Mike Dennis came along before high school football recruits were judged by stars. But had stars applied back in 1961, Dennis might have had six.
Dennis, who will be inducted into the Mississippi Sports Hall of Fame Saturday night, was a speedy, bruising running back at Murrah High under Hall of Fame coach Jack Carlisle. He was a sprint champion at 200 pounds. He possessed the power to run between the tackles and the speed to run around end. He ran so hard he earned a nickname: Iron Mike.
“I never coached a back who had all the attributes Mike Dennis had,” Carlisle has said.
That’s coming from a man who coached more than 60 years on the high school and college levels.
“Mike had such size and strength, mixed with such speed,” Carlisle added. “He would play hurt. He loved to compete. My goodness, how he loved to compete. And he was a great teammate.”
Recruiting junkies today would scarcely believe what went on in the recruitment of Dennis. This was back when football recruiting was like the Wild, Wild West. There were no scholarship limits. There was no limit to visits. And practically every school in the nation wanted Dennis, who was also an model student and citizen.
Says Carlisle of Dennis’s recruitment: “It was a circus.”
Dennis grew up an Ole Miss fan.
“I was Eagle Day and Eddie Crawford in my backyard,” he says.
And Ole Miss was a national power in those days. Mississippi State recruited him hard, as well. So did LSU. And so did Alabama, where Bear Bryant was deity and a relentless recruiter.
The Bear wanted Dennis and he didn’t cut corners to try and get him. Just for starters, he sent his son, Paul Bryant, Jr., over to Jackson for a couple of weeks the summer before Dennis’s senior season to spend time with Dennis.
Paul, Jr. would return to watch Dennis’s last five high school games in person. When Dennis visited Alabama, he didn’t stay in a dorm or at a hotel. No, he stayed in Bear Bryant’s house.
In fact, Dennis visited Alabama at the same time as a recruit from Biloxi, a future Crimson Tide standout named Jackie Sherrill.
“Jackie and I drove around Tuscaloosa in Bear Bryant’s Cadillac,” Dennis said. “I really thought I might go there.”
It didn’t hurt that Bryant offered scholarships to two of Dennis’s teammates and good friends who weren’t heavily recruited.
But Ole Miss recruited Dennis every bit as hard. Assistant coach and Mississippi Sports Hall of Fame charter member Bruiser Kinard spent so much time in Jackson he could have taken up residence. John Vaught also recruited Dennis personally.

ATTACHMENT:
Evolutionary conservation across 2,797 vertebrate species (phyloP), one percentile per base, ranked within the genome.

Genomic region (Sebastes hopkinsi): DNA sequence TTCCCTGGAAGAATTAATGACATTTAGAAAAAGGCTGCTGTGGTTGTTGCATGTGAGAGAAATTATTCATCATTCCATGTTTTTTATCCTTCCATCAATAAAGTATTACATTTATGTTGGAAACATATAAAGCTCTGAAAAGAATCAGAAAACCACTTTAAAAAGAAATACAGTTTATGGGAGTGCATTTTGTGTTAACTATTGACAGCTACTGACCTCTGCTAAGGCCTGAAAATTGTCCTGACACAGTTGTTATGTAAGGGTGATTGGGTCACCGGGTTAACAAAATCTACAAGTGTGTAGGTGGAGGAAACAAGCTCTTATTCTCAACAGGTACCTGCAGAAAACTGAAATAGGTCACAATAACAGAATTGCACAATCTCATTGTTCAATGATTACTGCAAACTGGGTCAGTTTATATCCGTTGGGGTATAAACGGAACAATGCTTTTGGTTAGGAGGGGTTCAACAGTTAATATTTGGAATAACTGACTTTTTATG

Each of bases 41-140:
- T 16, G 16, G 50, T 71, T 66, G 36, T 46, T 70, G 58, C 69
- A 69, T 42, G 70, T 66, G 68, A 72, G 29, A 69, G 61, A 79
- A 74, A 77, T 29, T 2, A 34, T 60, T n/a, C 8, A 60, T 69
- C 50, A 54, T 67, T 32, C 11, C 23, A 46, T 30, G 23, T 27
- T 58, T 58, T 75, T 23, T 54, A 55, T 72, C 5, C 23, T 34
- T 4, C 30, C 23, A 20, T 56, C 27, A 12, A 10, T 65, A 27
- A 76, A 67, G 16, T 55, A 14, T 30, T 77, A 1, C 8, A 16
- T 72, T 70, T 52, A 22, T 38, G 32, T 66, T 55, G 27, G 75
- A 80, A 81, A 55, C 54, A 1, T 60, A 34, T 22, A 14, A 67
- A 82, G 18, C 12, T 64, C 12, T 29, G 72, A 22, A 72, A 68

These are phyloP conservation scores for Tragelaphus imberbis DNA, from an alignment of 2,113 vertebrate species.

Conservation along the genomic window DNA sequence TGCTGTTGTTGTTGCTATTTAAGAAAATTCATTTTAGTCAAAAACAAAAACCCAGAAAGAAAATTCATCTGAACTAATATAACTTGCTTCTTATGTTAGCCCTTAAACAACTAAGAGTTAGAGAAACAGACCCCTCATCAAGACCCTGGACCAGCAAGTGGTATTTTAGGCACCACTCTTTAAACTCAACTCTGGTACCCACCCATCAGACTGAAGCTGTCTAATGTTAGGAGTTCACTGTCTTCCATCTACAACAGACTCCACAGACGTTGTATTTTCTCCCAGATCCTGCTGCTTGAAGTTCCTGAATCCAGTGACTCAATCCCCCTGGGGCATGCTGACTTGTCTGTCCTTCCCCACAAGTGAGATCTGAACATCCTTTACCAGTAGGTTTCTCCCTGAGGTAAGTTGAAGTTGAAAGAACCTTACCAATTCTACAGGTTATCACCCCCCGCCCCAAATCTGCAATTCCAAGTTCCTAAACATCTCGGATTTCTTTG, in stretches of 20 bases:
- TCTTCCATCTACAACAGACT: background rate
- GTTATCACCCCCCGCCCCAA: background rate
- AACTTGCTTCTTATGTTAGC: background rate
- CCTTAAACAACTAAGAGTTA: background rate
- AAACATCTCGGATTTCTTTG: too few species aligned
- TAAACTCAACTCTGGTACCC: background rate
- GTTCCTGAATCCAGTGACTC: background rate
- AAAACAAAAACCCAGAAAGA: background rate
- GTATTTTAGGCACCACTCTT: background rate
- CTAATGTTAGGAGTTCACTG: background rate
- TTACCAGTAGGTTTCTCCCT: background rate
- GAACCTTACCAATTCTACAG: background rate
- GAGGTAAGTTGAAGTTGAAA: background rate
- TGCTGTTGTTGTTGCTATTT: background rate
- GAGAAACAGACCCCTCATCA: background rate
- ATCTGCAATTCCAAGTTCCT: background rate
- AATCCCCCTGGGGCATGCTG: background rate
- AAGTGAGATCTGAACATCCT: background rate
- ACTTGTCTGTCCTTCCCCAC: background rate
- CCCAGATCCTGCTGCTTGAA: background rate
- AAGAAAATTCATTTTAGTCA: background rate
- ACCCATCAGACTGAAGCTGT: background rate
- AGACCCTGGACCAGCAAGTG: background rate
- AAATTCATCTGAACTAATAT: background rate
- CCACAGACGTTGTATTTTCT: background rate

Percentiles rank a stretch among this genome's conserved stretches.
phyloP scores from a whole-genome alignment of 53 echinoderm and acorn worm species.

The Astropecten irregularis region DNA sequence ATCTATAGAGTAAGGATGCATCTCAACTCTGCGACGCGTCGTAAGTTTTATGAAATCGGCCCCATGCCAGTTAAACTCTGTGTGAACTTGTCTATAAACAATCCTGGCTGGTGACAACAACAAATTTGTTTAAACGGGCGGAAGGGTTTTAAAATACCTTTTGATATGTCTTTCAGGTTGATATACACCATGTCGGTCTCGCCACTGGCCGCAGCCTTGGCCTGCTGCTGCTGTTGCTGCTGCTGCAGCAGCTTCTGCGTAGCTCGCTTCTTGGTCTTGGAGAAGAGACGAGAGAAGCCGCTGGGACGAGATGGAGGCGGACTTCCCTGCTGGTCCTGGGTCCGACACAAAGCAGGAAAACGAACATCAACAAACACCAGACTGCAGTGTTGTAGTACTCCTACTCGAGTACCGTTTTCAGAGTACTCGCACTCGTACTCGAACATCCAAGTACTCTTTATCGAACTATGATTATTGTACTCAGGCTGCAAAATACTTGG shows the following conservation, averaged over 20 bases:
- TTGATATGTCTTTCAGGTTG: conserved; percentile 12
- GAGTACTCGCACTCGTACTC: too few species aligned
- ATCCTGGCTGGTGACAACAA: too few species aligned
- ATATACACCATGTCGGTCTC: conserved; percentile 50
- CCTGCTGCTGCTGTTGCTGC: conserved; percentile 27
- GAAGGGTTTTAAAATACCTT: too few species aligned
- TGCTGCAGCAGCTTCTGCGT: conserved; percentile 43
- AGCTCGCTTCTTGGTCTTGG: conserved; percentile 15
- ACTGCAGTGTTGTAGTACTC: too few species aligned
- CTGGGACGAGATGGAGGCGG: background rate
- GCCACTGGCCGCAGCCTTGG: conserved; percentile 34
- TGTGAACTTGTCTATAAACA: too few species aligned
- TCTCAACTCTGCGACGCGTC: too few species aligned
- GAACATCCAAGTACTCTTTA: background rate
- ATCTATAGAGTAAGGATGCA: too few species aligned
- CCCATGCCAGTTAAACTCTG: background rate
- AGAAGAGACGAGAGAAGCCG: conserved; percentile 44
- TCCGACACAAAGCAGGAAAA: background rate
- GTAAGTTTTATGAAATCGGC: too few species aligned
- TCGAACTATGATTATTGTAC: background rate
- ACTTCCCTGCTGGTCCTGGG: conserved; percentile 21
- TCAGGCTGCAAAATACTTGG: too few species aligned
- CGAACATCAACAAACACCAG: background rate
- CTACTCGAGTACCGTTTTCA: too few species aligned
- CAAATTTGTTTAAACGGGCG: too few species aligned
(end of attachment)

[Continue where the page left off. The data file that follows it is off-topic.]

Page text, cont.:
In the end, Dennis chose Ole Miss. Says he, “You can’t imagine how hard it was to tell Bear Bryant no.”
But that didn’t stop schools from recruiting Dennis right up to signing day. There was no dead period at the end of recruitment back then. Several schools sent representatives to Murrah the day before signing day hoping to get Dennis’s signature. Bruiser Kinard was there and didn’t like what he saw.
“I guess it’s OK to tell this story now,” Carlisle said. “Bruiser looked around and said, ‘We gotta get him outta here.’”
So, Bruiser Kinard got Dennis out of school, took him to the King Edward Hotel where they rented a room on the top floor. And there they stayed until midnight that evening. At 12:01 a.m., National Signing Day, Mike Dennis signed with Ole Miss.
Iron Mike Dennis was the Rebels’ last two-time All-SEC running back until Deuce McAllister came along. He was the eighth pick of the AFL draft, the 31st of the NFL draft. He signed with the Rams, only to suffer a bad knee injury that ended his career prematurely, but not before he was the Rams’ Rookie of the Year.
Again, Dennis was smart. He put his signing bonus money in the bank and began dental school in the off-season when it became apparent his knee was never going to be the same.
Dennis retired from football after the 1967 season, finished his dental training and set up practice in Jackson. He retired in 2013 and now lives in Oxford where he attends the sporting events of both his grandchildren and the Rebels – and where he has some stories to tell.
Rick Cleveland (firstname.lastname@example.org) is the executive director of the Mississippi Sports Hall of Fame and Museum.